Among them, our good friends at Cartoon Network, who have announced a $30 million commitment to engaging our kids in creative coding!

The network will collaborate with the Scratch Team at MIT’s Media Lab to create free coding tutorials which will be available to children on the Scratch platforma block-based programming language and online community where young people create their own interactive media projects at no cost (check out the video below, and share it with your students).

In addition, Cartoon Network will use its multi-platform reach to raise awareness of computer literacy and coding among kids.

“This generation of kids is incredibly creative and inventive, and we’re inspired by them every day,” said Christina Miller, president and general manager of Cartoon Network, Adult Swim and Boomerang. “Computer literacy and learning to code are vitally important skills that foster creativity and self-expression. With this long-term commitment, we will leverage our brands and platforms to drive awareness for coding and provide access to the necessary tools to kids everywhere. The result, we hope, is that we help inspire the next generation as much as they inspire us.”

Note: Cartoon Network East is channel 296 in your DIRECTV SCHOOL CHOICE channel lineup; Cartoon Network West is channel 297.

For more STEM news, and to find out about and other free educational resources, bookmark this site and follow us on Twitter.

—Stephen Vincent D’Emidio

Scratch Overview from ScratchEd on Vimeo.

K-12 STEM Resources from PBS

  • Feb 11, 2016


If you follow education topics on social media you have no doubt come across the word “makers” quite often of  late.

It’s a handy distillation of what amounts to a growing movement toward applied sciences. That is to say, people, especially young people, making stuff—or improving stuff, or figuring out new and better ways to do stuff. And at the center of it all you find STEM (Science, Technology, Engineering, and Math), an important 21st-Century emphasis in education that recognizes both where we are headed, and just how much untapped potential there is available in our classrooms to get us there.

And this is all good news, of course. So good, in fact, that more and more entities and organizations are doing what they can to help.

Which brings us to PBS Learning Media and the Makers initiative, a web-based, one-stop shop of STEM and digital making resources that focus on the problem, technology, or process behind object creation. On the Makers website you’ll find something for every student K through 12, and it’s all available free of charge!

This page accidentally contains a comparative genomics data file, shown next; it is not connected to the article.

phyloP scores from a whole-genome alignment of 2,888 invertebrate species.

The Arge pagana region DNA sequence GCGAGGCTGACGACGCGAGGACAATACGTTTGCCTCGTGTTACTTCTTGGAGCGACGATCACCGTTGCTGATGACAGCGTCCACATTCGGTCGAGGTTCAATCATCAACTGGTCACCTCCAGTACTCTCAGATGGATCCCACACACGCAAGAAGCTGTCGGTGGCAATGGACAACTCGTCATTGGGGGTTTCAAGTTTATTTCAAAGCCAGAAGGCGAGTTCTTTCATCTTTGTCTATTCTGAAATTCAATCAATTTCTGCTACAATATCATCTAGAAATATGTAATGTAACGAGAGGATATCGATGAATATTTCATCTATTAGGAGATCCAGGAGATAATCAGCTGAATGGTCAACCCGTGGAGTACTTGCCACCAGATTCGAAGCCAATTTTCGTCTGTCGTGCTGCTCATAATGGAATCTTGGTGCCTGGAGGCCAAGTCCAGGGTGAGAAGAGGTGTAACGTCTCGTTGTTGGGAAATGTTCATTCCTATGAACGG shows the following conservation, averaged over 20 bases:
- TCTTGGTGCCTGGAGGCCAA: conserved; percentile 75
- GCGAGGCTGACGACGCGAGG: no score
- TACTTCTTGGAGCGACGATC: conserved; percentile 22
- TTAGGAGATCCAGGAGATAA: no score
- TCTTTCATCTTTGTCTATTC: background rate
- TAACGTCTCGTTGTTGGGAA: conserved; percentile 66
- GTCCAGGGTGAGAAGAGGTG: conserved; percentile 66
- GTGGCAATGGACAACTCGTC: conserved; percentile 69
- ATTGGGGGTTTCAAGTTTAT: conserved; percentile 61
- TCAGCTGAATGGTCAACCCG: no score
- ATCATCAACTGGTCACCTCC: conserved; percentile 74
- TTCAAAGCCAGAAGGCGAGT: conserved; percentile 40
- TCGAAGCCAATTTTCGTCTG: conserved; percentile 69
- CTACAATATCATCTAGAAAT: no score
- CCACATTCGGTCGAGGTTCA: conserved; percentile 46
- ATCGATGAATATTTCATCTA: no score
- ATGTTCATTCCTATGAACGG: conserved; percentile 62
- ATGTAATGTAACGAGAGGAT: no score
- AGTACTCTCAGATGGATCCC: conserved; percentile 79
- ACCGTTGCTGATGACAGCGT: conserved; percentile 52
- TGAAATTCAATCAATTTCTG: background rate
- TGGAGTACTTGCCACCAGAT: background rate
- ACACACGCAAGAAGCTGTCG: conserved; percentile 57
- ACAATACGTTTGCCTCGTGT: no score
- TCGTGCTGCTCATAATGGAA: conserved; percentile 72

The material is multi-media, accompanied by standards-based lesson plans, and presented in 5 categories: Arts and Crafts, Design, Engineering, How To (DIY), and Robotics.

And in keeping with the idea that Makers is really all about students doing things themselves, the collection was designed and curated by a high school student working toward a career in technology. Nice touch.

Check it out for yourself. Visit Makers today.

And to learn about other great free educational resources, be sure to bookmark this site and follow us on Twitter.

—Stephen Vincent D’Emidio

He Named Me Malala DVD Giveaway Program!

  • Feb 02, 2016


“One child, one teacher, one book and one pen can change the world.” — Malala Yousafzai

Like people all over the world, we’ve followed with admiration and excitement the ongoing story of Malala Yousafzai, who was just 15 years-old when she was targeted by for assassination by the Taliban for speaking out on girls’ education. Having survived that attempt on her life, Malala has since taken her campaign global, becoming the youngest-ever Nobel Prize laureate and winning millions of supporters along the way.

Her story was beautifully captured in the award-winning documentary He Named Me Malala, and now, the Students Stand #withMalala campaign—a collaboration between Participant Media and the Malala Fund—is providing free DVD copies of the film (and licensing fees) to teachers and educators who would like to bring Malala’s story into their schools and communities.

And in addition to the film there are supplementary learning resources available for download, including a curriculum guide and discussion guide created by Journeys Into Film, as well as a toolkit to help turn your students into activists.

So, would you like to stand #withMalala? Sign-up for your free DVD right here.

Note: To qualify for a free DVD and education license, screenings must be for educational purposes and admission may not be charged. If you have questions, please contact:

And to find out about other great free educational resources, be sure to bookmark this site and follow us on Twitter.

—Stephen Vincent D’Emidio

Apply Today for the C-SPAN 2016 Teacher Fellowship Program

  • Jan 25, 2016